Determining abnormal interocular latencies of multifocal visual evoked potentials

Donald C. Hood, Xian Zhang, Christopher Rodarte, Bo E. Yang, Nitin Ohri, Brad Fortune, Chris A. Johnson

Research output: Contribution to journalArticlepeer-review

30 Scopus citations


Purpose: To describe methods for measuring interocular latency differences of multifocal visual evoked potentials (mfVEP) and for determining regions with abnormal interocular latencies in patients. Methods: The mfVEPs from 100 individuals with normal visual fields and normal fundus examinations were analyzed. Individuals ranged in age from 21.6 to 92.4 years. The stimulus was a 60 sector, pattern-reversing dartboard display. Each sector had 16 checks, 8 white (200 cd/m2) and 8 black (< 1 cd/m2). Interocular latency was measured as the temporal shift producing the best cross-correlation value between the corresponding responses of each eye. The 'corrected interocular latency' was defined as the difference between this shift and the mean interocular latency (shift) for a particular sector and recording channel. Results: The variability of the corrected interocular latency decreased as the signal-to-noise ratio (SNR) of the mfVEP responses increased. For example, the 95% confidence intervals decreased from over 16 ms to under 4 ms as SNR increased. Grouping and summing the responses also lead to an increase in SNR and a decrease in the confidence interval. The results of various cluster criteria were also derived. A cluster criterion (e.g. two or more contiguous points within a hemisphere exceeding a given confidence interval), can serve to increase the specificity for detection of eyes or individuals with abnormal interocular latencies. For example, while 21% of the eyes had 3 or more points exceeding the 5% confidence interval, only 1.8% of the eyes had a cluster of 3 or more of these points. Finally, interocular latency was only weakly correlated with age (r = 0.26). Conclusion: In testing for abnormalities in interocular latencies, the confidence interval should be based upon the SNR of the response. Grouping and summing responses to increase SNR or employing a cluster test may also prove useful.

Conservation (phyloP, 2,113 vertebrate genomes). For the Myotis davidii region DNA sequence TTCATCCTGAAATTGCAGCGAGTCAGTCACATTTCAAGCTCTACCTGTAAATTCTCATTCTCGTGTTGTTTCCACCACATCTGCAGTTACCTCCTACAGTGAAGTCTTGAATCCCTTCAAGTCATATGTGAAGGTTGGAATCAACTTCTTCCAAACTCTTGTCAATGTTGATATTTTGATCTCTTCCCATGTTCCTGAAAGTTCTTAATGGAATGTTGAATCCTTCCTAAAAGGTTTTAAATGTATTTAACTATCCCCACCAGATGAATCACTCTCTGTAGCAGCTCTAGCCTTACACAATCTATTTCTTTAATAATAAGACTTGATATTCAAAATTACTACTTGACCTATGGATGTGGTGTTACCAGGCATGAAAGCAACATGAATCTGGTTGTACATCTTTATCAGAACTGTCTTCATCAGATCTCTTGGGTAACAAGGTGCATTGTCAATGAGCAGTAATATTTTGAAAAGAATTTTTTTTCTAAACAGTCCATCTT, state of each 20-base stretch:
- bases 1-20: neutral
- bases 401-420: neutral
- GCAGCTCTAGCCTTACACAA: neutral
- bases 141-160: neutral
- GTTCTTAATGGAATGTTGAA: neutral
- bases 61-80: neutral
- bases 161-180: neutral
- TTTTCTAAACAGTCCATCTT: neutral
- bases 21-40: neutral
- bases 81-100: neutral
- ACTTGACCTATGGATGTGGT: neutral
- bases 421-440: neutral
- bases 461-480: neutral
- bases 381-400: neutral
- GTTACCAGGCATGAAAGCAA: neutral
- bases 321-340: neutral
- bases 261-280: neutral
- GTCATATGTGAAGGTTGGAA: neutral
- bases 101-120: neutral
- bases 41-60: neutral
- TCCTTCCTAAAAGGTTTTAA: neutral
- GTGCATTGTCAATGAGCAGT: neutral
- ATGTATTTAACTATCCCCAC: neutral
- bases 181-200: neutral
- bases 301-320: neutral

Original languageEnglish (US)
Pages (from-to)177-187
Number of pages11
JournalDocumenta Ophthalmologica
Issue number2
StatePublished - Sep 2004
Externally publishedYes


  • Electrophysiology
  • Latency
  • Multifocal visual evoked potential
  • VEP

ASJC Scopus subject areas

  • Ophthalmology
  • Sensory Systems
  • Physiology (medical)


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